Invention to Institution - A Comparative Historical Analysis of Television across Three National Sites

[img]
Restricted to Repository staff only

C-Scott, Marc ORCID: 0000-0003-0038-0501 (2016) Invention to Institution - A Comparative Historical Analysis of Television across Three National Sites. PhD thesis, CQUniversity.

Abstract

This Thesis explores the protracted emergence and early development of television as a viable commercial medium. It assesses the role played by key individuals in television’s prehistory, across three national sites: Britain, the United States and Australia. After comparing and contrasting seminal developments in Britain and the United States, the Thesis addresses the issues of globalisation and localisation of television in an Australian context. The Thesis argues that current research associated with Australian television history focuses on developments subsequent to the introduction of television in 1956. Consequently there is a lack of conversation about Australian television’s pre-history. This includes the narrative associated with Australian inventors whose achievements were influential not only in Australia, but also impacted the development of television internationally. The Thesis concludes by providing an assessment of the international influence on the local Australian industry during the introduction of television. The later chapters show that while the technology of television introduced to Australia was comparable to that of Britain and the United States, its adoption was shaped by the local, social and political factors of the time.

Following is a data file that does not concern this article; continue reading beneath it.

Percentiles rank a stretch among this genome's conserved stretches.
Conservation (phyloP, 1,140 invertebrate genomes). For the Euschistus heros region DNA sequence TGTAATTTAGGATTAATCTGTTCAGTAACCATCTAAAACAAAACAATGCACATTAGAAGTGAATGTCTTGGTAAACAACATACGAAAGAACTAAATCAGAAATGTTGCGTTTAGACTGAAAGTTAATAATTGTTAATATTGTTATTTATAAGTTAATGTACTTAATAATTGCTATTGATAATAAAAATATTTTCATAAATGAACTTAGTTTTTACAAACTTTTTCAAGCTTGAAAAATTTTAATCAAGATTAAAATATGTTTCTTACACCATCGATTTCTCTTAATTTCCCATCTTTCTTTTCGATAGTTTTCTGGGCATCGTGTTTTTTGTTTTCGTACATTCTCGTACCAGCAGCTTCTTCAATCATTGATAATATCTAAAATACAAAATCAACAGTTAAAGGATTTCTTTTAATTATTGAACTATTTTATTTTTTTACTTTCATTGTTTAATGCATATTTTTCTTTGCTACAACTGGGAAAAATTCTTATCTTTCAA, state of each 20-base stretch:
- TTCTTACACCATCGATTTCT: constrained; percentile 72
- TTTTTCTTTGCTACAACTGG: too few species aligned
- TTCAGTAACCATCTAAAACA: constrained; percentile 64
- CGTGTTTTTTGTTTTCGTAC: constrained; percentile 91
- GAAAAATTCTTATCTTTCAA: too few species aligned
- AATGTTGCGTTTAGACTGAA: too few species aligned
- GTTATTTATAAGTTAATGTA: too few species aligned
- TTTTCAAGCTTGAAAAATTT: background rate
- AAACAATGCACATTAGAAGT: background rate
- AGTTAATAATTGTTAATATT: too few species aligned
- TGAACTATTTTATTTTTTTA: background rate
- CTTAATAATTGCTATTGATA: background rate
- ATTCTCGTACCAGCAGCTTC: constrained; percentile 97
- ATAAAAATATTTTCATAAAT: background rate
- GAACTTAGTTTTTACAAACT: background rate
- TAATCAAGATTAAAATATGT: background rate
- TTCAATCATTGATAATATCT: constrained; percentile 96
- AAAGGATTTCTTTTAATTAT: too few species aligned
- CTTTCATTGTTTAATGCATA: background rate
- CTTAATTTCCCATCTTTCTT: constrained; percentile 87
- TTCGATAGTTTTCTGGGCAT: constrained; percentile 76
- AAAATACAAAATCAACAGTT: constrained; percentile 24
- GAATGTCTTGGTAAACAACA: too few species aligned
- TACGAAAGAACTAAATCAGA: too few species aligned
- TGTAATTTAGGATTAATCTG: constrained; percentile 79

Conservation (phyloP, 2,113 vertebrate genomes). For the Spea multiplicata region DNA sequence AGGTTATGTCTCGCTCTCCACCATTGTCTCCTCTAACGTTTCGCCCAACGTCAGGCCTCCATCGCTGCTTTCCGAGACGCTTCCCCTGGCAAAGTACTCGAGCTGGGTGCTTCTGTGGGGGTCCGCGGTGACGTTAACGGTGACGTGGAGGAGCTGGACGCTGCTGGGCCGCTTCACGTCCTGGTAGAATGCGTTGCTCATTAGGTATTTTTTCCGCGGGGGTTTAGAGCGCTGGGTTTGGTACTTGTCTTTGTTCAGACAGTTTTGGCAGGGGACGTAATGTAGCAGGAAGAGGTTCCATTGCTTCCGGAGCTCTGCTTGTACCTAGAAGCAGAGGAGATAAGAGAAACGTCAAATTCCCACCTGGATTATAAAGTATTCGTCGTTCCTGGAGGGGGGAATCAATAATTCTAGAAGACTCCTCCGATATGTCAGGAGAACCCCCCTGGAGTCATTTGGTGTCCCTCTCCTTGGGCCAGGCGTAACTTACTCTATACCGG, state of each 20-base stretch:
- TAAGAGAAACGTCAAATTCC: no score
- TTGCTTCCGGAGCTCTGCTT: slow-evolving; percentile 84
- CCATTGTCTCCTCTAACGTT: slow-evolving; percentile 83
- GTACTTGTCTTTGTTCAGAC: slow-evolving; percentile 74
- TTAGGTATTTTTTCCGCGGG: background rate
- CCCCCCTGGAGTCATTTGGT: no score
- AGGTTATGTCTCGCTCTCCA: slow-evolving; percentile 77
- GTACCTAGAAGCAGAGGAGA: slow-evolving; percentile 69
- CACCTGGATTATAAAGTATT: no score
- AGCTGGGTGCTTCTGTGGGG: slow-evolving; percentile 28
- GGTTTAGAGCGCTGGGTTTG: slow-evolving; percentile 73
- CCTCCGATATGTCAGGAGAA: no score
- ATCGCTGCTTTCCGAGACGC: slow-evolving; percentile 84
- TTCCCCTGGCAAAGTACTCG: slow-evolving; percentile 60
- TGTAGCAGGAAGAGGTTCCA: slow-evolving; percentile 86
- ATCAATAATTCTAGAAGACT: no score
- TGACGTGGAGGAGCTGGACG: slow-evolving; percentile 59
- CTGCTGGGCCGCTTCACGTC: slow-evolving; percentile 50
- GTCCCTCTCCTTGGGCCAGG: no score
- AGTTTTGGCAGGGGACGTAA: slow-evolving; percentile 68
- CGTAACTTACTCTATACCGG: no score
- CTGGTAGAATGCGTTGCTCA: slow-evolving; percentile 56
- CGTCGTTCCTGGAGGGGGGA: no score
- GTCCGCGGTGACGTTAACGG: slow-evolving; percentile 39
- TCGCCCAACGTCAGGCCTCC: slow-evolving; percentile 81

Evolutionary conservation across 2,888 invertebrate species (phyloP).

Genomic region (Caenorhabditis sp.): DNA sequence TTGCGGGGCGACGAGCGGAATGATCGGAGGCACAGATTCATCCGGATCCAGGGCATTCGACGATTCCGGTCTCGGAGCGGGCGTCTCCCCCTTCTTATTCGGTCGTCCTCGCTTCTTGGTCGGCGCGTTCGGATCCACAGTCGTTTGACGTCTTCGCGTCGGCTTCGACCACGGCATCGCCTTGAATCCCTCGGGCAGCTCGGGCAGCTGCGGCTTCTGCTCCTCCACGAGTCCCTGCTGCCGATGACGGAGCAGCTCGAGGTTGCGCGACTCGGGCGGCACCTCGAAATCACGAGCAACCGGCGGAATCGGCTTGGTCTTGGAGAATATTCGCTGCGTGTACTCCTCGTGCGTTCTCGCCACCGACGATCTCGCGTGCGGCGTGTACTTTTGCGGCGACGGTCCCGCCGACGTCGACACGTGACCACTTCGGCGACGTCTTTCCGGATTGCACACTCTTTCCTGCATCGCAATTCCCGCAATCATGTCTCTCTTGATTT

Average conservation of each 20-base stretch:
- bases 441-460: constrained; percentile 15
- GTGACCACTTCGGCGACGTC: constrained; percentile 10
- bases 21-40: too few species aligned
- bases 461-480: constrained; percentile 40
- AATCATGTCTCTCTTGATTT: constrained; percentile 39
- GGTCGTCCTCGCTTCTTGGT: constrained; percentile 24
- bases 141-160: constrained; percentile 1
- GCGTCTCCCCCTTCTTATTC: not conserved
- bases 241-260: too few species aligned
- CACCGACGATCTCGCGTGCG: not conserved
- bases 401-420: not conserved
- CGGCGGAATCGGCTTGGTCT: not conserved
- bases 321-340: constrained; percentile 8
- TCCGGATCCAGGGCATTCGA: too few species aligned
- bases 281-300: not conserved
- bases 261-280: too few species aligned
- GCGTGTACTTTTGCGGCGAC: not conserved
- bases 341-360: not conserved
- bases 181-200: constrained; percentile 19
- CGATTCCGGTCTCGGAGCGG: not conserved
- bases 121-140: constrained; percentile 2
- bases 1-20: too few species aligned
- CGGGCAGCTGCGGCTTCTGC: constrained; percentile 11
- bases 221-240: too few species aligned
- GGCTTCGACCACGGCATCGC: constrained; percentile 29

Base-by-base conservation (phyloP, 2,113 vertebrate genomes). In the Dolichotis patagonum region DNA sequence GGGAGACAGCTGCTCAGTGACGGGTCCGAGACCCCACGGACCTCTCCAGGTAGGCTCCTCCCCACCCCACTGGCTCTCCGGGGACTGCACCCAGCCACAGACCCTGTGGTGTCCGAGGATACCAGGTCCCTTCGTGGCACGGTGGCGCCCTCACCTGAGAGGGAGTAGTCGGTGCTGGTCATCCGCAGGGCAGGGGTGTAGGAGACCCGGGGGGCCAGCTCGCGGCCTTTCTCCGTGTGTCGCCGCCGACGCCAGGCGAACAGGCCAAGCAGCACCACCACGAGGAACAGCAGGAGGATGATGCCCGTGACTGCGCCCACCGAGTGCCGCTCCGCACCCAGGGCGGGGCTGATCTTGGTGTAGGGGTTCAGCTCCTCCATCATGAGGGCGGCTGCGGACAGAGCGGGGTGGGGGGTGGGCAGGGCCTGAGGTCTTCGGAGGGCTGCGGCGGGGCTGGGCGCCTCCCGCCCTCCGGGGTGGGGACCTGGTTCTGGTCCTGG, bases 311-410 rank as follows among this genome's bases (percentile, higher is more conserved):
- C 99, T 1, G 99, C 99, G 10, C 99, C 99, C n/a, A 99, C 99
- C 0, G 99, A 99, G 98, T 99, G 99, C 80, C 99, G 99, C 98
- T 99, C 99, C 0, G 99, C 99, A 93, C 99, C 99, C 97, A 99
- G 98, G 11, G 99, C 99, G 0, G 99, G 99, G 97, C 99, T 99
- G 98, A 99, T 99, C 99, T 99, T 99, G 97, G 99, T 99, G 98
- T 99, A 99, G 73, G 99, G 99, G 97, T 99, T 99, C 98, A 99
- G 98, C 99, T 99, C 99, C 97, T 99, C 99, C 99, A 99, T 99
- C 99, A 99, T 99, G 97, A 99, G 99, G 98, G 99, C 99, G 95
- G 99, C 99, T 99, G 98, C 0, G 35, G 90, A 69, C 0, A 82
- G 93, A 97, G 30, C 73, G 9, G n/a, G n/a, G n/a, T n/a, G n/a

Additional Information

Full-text is not available from this Repository

Item type Thesis (PhD thesis)
URI https://vuir.vu.edu.au/id/eprint/33709
Official URL http://hdl.cqu.edu.au/10018/1211349
Subjects Historical > FOR Classification > 1902 Film, Television and Digital Media
Current > Division/Research > College of Arts and Education
Keywords Television; Media Studies; Cultural Studies; Media History; Australian Television
Download/View statistics View download statistics for this item

Search Google Scholar

Repository staff login